“Dead Boys heralds the arrival of a new and unique voice onto the scene.”
A decade dead, Jacob Campbell is a preservationist, providing a kind of taxidermy to keep his clients looking lifelike for as long as the forces of entropy will allow. But in the Land of the Dead, where the currency is time itself and there is little for corpses to do but drink, thieve, and gamble eternity away, Jacob abandons his home and his fortune for an opportunity to meet the man who cheated the rules of life and death entirely.
According to legend, the Living Man is the only adventurer to ever cross into the underworld without dying first. It’s rumoured he met his end somewhere in the labyrinth of pubs beneath Dead City’s streets, disappearing without a trace. Now Jacob’s vow to find the Living Man and follow him back to the land of the living sends him on a perilous journey through an underworld where the only certainty is decay.
An ambitious debut that mingles the fantastic with the philosophical, Dead Boys twists the well-worn epic quest into a compelling, one-of-a-kind work of weird fiction that transcends genre, recalling the novels of China Miéville and Neil Gaiman.
Why We’re Excited About This Book: There’s something especially exciting about stumbling across a brand new author whose book instantly appeals; Gabriel Squailia is unknown to us at This Is Horror but his debut novel Dead Boys sounds utterly fantastic.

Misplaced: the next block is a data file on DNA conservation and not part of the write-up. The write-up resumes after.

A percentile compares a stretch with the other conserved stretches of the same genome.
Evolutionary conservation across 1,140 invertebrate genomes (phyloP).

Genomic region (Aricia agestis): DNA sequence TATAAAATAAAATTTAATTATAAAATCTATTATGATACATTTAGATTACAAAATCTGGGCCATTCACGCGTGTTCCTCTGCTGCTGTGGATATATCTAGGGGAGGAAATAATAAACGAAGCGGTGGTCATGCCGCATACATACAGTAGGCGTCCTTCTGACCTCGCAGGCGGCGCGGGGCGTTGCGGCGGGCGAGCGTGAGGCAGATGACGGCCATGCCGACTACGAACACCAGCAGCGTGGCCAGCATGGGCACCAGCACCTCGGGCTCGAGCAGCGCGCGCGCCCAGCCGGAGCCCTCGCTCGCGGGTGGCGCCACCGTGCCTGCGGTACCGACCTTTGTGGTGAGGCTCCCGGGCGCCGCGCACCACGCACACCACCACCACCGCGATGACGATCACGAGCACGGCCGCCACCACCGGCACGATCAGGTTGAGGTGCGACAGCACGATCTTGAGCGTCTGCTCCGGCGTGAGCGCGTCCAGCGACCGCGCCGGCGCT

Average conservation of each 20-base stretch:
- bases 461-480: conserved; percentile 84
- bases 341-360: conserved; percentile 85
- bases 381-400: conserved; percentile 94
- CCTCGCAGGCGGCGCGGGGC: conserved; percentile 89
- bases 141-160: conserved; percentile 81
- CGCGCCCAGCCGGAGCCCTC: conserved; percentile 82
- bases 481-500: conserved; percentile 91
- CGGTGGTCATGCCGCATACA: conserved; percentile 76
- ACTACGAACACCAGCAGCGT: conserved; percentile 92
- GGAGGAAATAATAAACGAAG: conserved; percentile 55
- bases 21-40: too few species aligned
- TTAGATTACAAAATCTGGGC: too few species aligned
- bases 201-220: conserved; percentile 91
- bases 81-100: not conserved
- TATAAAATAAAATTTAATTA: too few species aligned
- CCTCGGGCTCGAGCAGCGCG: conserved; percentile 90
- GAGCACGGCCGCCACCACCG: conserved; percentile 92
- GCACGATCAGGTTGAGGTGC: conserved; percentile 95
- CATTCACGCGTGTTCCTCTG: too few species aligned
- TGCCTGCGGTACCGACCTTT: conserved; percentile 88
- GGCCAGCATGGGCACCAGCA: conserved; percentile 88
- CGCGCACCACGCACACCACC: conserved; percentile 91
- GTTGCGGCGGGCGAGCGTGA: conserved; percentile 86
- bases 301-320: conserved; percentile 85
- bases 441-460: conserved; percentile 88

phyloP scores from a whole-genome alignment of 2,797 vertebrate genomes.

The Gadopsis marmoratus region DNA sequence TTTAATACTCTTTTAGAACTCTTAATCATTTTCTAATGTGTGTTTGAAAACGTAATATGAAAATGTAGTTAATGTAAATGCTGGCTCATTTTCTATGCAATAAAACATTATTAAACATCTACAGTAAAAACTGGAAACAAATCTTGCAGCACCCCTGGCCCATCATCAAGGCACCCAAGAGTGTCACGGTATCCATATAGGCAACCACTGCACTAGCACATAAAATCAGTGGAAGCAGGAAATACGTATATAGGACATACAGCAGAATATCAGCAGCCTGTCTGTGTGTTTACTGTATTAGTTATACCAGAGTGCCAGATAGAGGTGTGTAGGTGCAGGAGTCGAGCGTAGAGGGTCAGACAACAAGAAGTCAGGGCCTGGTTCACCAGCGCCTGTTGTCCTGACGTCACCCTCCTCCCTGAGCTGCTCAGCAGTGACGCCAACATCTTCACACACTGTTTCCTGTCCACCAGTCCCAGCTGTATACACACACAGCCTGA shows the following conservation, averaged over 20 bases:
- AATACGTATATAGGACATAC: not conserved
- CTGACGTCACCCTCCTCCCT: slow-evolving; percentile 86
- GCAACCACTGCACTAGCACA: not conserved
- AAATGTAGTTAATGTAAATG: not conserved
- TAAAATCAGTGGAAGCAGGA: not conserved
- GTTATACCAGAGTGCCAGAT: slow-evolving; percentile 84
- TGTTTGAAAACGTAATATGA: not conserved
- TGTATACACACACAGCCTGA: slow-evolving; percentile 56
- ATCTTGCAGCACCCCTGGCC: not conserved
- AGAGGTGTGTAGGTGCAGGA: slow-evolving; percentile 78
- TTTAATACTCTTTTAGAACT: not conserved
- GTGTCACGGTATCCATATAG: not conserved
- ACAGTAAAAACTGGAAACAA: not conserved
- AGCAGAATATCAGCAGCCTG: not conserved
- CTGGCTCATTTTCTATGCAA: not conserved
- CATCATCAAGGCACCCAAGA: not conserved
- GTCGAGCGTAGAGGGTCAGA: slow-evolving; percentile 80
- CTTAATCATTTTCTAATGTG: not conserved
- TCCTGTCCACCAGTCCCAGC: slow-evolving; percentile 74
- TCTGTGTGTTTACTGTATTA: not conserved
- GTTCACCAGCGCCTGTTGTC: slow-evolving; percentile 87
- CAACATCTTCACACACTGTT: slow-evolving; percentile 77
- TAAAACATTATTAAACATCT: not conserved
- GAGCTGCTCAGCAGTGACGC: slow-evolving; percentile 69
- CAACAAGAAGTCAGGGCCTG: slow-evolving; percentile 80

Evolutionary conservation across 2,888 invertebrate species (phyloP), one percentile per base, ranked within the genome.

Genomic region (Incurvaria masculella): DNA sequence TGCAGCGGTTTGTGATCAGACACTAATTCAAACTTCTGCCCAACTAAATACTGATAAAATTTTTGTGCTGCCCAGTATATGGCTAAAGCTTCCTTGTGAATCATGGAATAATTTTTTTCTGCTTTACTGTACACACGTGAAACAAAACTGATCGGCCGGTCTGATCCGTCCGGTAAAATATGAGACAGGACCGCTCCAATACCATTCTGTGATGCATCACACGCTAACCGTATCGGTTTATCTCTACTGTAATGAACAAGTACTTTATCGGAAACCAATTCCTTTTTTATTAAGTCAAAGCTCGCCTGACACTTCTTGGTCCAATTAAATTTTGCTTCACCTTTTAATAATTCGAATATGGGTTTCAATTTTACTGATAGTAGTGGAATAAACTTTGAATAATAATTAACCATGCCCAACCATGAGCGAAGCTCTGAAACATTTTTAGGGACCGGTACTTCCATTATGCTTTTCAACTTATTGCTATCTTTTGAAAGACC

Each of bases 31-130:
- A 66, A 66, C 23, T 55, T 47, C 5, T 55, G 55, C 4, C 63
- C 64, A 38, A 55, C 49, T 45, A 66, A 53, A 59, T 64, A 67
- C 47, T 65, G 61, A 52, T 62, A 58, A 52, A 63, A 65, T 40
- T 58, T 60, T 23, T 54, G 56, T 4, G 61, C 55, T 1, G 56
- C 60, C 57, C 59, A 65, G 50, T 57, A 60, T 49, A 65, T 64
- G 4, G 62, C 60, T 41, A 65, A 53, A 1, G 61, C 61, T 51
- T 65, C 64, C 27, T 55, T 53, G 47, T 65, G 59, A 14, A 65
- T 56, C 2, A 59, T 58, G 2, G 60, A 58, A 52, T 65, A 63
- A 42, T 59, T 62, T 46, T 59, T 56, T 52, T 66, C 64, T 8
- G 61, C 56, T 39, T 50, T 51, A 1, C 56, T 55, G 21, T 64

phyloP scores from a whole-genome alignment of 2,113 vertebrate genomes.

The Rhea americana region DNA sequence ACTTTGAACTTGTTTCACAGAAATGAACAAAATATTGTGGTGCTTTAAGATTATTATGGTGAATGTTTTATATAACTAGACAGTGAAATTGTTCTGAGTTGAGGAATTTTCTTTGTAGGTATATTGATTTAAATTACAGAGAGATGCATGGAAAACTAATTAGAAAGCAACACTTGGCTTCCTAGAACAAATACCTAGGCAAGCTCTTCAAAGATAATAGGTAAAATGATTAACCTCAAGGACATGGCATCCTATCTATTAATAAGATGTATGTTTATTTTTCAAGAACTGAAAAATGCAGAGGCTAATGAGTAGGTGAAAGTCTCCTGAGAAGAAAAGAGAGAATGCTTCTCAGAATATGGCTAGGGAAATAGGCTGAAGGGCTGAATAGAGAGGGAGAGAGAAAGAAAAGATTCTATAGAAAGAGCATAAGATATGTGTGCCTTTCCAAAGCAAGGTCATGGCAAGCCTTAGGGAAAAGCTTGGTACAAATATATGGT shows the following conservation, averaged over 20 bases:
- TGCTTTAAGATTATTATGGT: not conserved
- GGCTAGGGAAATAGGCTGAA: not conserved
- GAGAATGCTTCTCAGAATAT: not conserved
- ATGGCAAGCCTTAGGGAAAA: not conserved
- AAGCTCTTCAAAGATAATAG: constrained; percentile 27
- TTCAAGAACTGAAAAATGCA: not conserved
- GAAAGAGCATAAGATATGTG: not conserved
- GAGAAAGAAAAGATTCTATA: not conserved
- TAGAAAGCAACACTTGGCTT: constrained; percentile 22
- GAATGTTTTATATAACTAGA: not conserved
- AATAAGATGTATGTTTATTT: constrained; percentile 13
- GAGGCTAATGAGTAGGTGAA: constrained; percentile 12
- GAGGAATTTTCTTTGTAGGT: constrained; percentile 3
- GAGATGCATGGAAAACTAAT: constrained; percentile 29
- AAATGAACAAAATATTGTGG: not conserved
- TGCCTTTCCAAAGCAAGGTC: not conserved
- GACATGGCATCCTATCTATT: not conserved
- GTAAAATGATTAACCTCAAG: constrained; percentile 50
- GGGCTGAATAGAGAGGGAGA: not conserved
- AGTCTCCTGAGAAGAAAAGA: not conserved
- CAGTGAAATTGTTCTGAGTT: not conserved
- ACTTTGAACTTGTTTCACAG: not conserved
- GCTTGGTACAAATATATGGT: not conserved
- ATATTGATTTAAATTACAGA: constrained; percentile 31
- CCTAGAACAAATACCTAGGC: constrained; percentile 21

The novel tells the story of Jacob Campbell, a deceased taxidermist who uses his skills in the Land Of The Dead to keep the recently deceased looking alive(ish) for as long as possible. But despite his post-mortem success, Campbell attempts to track down the legendary ‘Living Man’ and see if there is a way out of the absurd existence of the dead. Fictional accounts of the afterlife might be ten a penny but Squailia’s vision of the Land Of The Dead seems genuinely original.
Dead Boys heralds the arrival of a new and unique voice onto the scene; if it can live up to its promise it may well be one of the best debuts of the year.
“This promises to be an anthology with an original and interesting twist.”
In Jews vs Aliens, editors Lavie Tidhar and Rebecca Levene have gathered together brand new stories from the light-hearted to the profound, with authors ranging from Orange Prize winner Naomi Alderman to Big Bang Theory writer/producer Eric Kaplan, all asking, for the first time, the question you didn’t even know you wanted answered – what happens when the aliens arrive, only to encounter… Jews?
“If you will it, it is no dream!” as Theodor Herzl said: and no doubt he had just such an anthology in mind. With all proceeds going to charity, Jews vs Aliens and its companion volume, Jews vs Zombies, are the must have anthologies of the year.
Why We’re Excited About This Book: Well there’s the kind of title you don’t see every day.
Jews vs Aliens is an anthology edited by Lavie Tidhar and Rebecca Levene, containing stories by turns profound, funny and plain odd on the theme of… well, you guessed it. The stories promise to explore the connections between speculative fiction and Judaism, so this is shaping up to be an anthology with an original and interesting twist.
And if aliens don’t appeal, then the similarly unequivocally titled Jews vs Zombies is being released as a companion volume. Across the two, the anthologies boast authors such as Rosanne Rabinowitz, Rachel Swirsky, Sarah Lotz and Anna Tambour.
All proceeds go to the charity Mosac, which provides support for abused children. So do some good and get yourself two fantastic looking books into the bargain. What more could you want?